John Calvin was a 16th century French theologian who alongside such people as Zwingli and Luther worked for the reform of the Church in
Calvin’s influence was to be far more lasting than that of the other reformers. For Calvin was the theologian par excellence of the reformation. He is a theologian whose thought and writings continue to be of influence even today. Calvin wrote profusely. He lectured. He preached. He wrote a commentary on almost every book of the Bible. He preached at one time 5 sermons a week, many of which are still in print. His letters fill many volumes.
Calvin himself was a deeply humble man and insisted that upon his death he be buried in an unmarked grave so that the place of his burial could not become a shrine. After his death, though, his writings and theology were to have a profound effect on the Church throughout the world and not just in
Why should anyone be embarrassed to be connected with such a theological giant and genius? Well, even in his own day Calvin was a controversial figure as well as an influential one. After his death, he attracted many critics as well as many admirers. And it has to be said that he has not always been well served by his followers. Calvinism has acquired the image of a hard, austere, demanding and often joyless form of Christianity. And it has to be said, there is some truth in the accusation.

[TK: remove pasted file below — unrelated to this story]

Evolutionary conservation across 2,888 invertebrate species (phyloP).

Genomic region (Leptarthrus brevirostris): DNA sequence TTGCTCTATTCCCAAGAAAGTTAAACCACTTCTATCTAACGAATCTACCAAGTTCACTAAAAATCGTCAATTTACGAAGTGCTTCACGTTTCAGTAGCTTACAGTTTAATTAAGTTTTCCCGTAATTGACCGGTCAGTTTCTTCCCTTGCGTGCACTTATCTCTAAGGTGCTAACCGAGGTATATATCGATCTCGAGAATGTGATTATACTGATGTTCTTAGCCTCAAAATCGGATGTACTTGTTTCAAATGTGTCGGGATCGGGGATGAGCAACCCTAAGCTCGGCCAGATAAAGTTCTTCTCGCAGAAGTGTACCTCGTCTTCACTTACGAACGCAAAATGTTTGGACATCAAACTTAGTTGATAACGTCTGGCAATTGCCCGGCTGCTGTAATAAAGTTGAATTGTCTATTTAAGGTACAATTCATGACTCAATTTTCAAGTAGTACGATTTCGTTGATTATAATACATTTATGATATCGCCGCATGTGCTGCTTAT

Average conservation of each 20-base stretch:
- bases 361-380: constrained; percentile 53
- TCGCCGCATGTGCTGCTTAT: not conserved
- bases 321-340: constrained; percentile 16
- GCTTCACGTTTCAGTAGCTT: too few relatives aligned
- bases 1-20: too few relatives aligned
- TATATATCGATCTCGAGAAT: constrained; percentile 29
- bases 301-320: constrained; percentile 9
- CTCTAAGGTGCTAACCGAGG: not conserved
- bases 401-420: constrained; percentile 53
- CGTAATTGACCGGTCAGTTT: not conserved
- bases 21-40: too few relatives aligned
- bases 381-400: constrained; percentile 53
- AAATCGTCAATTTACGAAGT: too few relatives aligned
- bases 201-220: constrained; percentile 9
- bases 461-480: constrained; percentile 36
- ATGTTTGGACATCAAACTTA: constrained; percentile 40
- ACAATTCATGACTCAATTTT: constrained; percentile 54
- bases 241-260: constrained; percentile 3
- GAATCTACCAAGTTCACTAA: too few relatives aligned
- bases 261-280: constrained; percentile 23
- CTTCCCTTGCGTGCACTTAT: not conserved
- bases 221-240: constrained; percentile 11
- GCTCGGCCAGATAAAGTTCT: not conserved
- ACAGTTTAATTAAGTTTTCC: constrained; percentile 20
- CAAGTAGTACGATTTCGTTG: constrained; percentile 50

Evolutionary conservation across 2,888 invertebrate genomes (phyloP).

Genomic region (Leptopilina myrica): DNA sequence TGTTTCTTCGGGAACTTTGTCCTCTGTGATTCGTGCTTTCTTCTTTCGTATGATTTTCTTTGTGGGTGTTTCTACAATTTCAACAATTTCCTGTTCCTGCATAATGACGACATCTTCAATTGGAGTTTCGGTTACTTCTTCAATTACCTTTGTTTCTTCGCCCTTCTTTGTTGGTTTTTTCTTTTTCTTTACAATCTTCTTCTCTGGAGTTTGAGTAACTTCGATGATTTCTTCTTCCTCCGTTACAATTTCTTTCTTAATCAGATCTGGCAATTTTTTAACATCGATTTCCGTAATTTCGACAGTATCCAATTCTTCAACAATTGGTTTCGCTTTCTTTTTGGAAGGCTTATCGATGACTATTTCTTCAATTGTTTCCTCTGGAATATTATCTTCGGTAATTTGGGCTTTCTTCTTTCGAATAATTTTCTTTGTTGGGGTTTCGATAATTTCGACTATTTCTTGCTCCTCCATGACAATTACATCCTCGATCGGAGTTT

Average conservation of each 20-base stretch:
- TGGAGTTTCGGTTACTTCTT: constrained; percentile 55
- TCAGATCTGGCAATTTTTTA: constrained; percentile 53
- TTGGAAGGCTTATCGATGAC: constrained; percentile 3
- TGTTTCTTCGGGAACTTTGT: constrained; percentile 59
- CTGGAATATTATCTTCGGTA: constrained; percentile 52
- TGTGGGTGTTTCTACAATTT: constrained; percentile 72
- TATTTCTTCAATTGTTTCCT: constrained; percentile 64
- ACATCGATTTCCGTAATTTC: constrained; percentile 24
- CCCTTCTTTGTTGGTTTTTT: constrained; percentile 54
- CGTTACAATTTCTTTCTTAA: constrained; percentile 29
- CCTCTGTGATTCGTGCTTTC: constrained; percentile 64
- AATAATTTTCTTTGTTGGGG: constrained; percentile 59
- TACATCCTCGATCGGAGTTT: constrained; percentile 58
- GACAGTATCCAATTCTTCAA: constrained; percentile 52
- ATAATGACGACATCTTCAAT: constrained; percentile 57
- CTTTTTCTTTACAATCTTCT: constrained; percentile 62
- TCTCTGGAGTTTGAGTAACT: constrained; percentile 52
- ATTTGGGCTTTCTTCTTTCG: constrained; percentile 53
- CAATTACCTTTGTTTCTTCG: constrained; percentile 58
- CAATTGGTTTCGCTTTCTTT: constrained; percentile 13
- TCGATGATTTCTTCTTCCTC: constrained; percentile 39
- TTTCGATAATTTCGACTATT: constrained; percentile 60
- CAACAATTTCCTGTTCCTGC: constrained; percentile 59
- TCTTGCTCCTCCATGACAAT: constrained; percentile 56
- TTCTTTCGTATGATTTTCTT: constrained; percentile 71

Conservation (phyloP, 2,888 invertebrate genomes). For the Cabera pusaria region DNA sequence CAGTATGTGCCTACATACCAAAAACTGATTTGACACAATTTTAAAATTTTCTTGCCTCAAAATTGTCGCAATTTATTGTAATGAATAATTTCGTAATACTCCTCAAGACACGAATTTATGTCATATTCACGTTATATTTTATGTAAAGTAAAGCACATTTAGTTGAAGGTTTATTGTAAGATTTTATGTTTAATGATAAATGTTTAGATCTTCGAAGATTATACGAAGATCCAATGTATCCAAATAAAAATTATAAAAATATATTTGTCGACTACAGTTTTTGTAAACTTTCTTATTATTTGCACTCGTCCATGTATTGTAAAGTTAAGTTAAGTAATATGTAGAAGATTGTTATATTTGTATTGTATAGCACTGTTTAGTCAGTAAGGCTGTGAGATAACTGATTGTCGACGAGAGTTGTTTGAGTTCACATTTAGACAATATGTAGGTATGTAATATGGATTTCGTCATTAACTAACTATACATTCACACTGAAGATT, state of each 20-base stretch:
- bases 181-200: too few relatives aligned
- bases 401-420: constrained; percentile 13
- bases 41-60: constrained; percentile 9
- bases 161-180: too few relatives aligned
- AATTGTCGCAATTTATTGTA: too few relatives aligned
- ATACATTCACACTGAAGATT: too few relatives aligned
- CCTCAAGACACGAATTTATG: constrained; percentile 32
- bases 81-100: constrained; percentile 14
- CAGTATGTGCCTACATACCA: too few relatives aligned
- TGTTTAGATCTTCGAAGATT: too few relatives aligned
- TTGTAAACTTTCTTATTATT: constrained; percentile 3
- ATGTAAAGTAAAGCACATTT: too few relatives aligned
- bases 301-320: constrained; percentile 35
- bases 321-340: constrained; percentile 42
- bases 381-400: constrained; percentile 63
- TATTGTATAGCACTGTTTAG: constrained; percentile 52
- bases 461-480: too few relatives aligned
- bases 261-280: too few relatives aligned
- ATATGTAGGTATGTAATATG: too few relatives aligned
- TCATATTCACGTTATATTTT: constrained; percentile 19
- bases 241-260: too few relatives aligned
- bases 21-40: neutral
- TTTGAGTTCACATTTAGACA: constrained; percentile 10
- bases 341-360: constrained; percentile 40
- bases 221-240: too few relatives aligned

Despite this, I confess to being one of Calvin’s admirers. I may not always be drawn to Calvinism and those who claim to be following Calvin, but Calvin himself is one of my theological heroes. This is not to say that I agree with everything Calvin said and did. I am not even sure had I met Calvin I would have particularly have liked him. I am almost certain he would not have liked or approved of me. But there is in Calvin and his writings a profound theology that transcends such considerations of personality and celebrity.
Christians are called to follow Christ. Knowing how to do so, can at times be difficult and challenging. The New Testament tells us that one of the gifts of God to his Church is that of a teacher. All human teachers have their faults and weaknesses. No-one is infallible – a sentiment that Calvin would certainly have agreed with. But we do well to value the gifts of God and hear what he is saying to us through his servants. The wisdom of people like Calvin is something we can still learn from today.